I’m back at OIST in Okinawa, collaborating with Evan Economo’s group as part of my PhD. It’s been really nice to get back into my old routine here and continue to do interesting science with big ecology data. Plus, Japan is still my favourite place to be, so that helps! I’ve been pretty busy lately, so … Continue reading Japan (round 2)
"A number of biologists have recently made the argument that extinction is part of evolution and that saving species need not be a conservation priority. But this revisionist thinking shows a lack of understanding of evolution and an ignorance of the natural world." A few years ago, I helped lead a ship-based expedition along south Alaska during which … Continue reading In Defense of Biodiversity: Why Protecting Species from Extinction Matters – Carl Safina
This entry is inspired by conversations and discussions that occurred during the recent British Ecological Society Macroecology Special Interest Group meeting in Oxford (7-8 July 2016). Macroecologists often rely on data collected by other people, which can be compiled into large databases covering wide areas and many species. These data are becoming increasingly available, but it is not always straightforward to find them. There is much potentially valuable information out there, but if we do not know about it then its value is “wasted”. So I decided to put together a list of resources I have used or know about. This a non-(yet)comprehensive list which includes databases describing trait data for terrestrial vertebrate species. Because I work mostly with mammals, there is probably a better representation of mammalian sources. The databases listed here are “freely” available (although some are appendices in subscription journals which may require requesting copies from the authors)…
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As promised, here’s the 2017 round-up of all my favourite science, projects, moments and music from 2017. Let’s jump right in with my favourite 2017 papers. The stand out science First up, it’s this paper by Tom Finch and colleagues about the use of social media and its influence on predicted future citations. This is … Continue reading The 2017 round-up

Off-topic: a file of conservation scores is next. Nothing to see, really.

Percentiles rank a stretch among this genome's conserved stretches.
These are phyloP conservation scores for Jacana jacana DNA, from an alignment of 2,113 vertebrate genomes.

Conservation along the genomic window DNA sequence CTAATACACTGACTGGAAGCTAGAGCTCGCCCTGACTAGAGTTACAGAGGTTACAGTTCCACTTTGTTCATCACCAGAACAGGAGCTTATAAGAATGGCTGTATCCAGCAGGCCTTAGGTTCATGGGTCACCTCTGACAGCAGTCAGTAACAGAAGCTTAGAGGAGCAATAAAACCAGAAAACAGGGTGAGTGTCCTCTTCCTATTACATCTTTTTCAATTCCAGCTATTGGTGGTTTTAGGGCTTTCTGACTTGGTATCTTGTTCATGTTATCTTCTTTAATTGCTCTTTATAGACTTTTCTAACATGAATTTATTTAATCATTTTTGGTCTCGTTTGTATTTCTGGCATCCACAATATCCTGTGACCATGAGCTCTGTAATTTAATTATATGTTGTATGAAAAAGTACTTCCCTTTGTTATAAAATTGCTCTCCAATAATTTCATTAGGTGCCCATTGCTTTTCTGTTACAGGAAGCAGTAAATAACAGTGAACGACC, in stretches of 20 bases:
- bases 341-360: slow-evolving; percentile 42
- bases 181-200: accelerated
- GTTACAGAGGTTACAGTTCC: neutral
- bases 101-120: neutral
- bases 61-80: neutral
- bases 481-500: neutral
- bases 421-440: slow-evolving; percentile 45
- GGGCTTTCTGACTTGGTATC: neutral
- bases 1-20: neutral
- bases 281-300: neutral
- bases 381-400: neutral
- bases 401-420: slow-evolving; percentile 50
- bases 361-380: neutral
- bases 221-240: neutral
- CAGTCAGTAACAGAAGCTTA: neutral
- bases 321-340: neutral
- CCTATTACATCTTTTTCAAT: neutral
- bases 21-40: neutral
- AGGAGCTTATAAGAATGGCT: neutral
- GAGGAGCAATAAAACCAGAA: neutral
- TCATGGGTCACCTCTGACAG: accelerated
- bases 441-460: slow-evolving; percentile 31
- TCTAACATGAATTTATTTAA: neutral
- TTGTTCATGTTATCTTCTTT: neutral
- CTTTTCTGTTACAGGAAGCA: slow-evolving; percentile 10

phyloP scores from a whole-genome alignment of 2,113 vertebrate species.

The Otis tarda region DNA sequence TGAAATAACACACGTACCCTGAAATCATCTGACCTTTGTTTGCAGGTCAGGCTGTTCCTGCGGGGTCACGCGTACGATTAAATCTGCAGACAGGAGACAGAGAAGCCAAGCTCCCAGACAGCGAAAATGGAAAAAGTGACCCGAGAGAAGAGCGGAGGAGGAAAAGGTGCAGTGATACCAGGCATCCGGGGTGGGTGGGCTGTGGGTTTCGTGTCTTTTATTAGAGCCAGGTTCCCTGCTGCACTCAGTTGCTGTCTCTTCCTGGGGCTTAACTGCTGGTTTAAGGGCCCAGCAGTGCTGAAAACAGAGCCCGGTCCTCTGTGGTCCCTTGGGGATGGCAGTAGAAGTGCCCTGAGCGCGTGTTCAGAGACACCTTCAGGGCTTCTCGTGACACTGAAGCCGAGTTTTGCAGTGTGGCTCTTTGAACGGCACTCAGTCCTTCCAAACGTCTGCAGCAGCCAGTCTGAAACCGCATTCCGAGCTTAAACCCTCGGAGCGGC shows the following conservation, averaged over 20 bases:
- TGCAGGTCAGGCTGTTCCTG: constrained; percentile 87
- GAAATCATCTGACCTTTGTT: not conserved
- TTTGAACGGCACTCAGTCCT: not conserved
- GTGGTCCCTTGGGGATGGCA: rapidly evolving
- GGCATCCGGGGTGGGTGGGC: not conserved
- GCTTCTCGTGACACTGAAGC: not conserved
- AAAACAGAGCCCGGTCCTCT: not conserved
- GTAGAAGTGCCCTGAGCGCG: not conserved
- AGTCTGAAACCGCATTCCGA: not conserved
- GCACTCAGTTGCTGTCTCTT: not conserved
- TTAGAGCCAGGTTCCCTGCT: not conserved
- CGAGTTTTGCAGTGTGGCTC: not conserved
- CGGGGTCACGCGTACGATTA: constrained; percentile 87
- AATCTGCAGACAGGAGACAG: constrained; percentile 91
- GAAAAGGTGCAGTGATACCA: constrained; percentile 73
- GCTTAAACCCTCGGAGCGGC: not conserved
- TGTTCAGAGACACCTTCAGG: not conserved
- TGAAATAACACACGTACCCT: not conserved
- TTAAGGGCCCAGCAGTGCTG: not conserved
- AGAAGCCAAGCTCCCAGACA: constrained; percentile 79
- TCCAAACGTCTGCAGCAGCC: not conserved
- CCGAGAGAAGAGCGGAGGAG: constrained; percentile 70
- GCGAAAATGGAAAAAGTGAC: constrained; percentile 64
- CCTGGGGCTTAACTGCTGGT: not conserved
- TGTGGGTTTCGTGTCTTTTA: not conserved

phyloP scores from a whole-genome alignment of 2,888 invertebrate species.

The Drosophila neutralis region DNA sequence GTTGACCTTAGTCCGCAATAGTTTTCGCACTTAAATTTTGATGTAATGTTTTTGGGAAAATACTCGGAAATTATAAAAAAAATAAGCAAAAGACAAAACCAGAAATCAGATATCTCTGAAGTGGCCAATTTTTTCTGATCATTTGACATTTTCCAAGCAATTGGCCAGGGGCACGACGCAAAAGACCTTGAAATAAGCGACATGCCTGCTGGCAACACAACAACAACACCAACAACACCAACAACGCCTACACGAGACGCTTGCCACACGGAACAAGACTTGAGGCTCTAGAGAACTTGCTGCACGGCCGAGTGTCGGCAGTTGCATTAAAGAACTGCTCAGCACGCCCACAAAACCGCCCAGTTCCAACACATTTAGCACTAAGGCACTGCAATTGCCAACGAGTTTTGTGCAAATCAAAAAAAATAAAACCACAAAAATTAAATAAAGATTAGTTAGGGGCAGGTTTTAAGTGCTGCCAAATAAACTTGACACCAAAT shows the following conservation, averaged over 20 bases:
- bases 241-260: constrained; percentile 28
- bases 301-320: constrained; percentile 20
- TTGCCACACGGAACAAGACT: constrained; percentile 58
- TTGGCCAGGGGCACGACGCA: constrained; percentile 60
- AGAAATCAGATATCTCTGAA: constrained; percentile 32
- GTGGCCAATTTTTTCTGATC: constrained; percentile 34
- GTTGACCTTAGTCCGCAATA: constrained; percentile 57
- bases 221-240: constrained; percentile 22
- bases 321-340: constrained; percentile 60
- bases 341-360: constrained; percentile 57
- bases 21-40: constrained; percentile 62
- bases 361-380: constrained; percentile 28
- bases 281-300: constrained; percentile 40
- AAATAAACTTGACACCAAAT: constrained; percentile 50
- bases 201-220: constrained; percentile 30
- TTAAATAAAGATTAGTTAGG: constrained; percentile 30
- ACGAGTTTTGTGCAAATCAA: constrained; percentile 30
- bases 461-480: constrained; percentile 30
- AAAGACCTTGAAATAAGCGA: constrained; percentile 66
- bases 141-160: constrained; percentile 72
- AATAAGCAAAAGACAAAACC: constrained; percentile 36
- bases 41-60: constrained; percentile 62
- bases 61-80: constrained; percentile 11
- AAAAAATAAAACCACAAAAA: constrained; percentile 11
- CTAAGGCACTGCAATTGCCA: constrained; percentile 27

Christmas is over and so are the first few months of my PhD. I’m back in the UK and won’t be returning to Dublin until August/September of next year. I’ve taken on a lot both at Trinity and outside, but I feel like it’s the right amount of work for me – if the past … Continue reading A brief taste of Irish life
Nature investigates how many papers really end up without a single citation. The geneticist and Nobel prizewinner Oliver Smithies, who died in January aged 91, was a modest, self-effacing inventor. It was typical of him to trot out the tale of one of his greatest flops: a paper1 about measuring osmotic pressure published in 1953, which, as … Continue reading The science that’s never been cited – Richard Van Noorden
A recent study led by myself and Dr. Nick Friedman asks whether we can accurately measure how diverse different ecosystems are on the island of Okinawa, Japan. We set up 24 monitoring sites across the island in different locations – in forests, grassland, mangroves, near the beach and in the city – to monitor all … Continue reading If a tree falls in the forest, does it make a sound?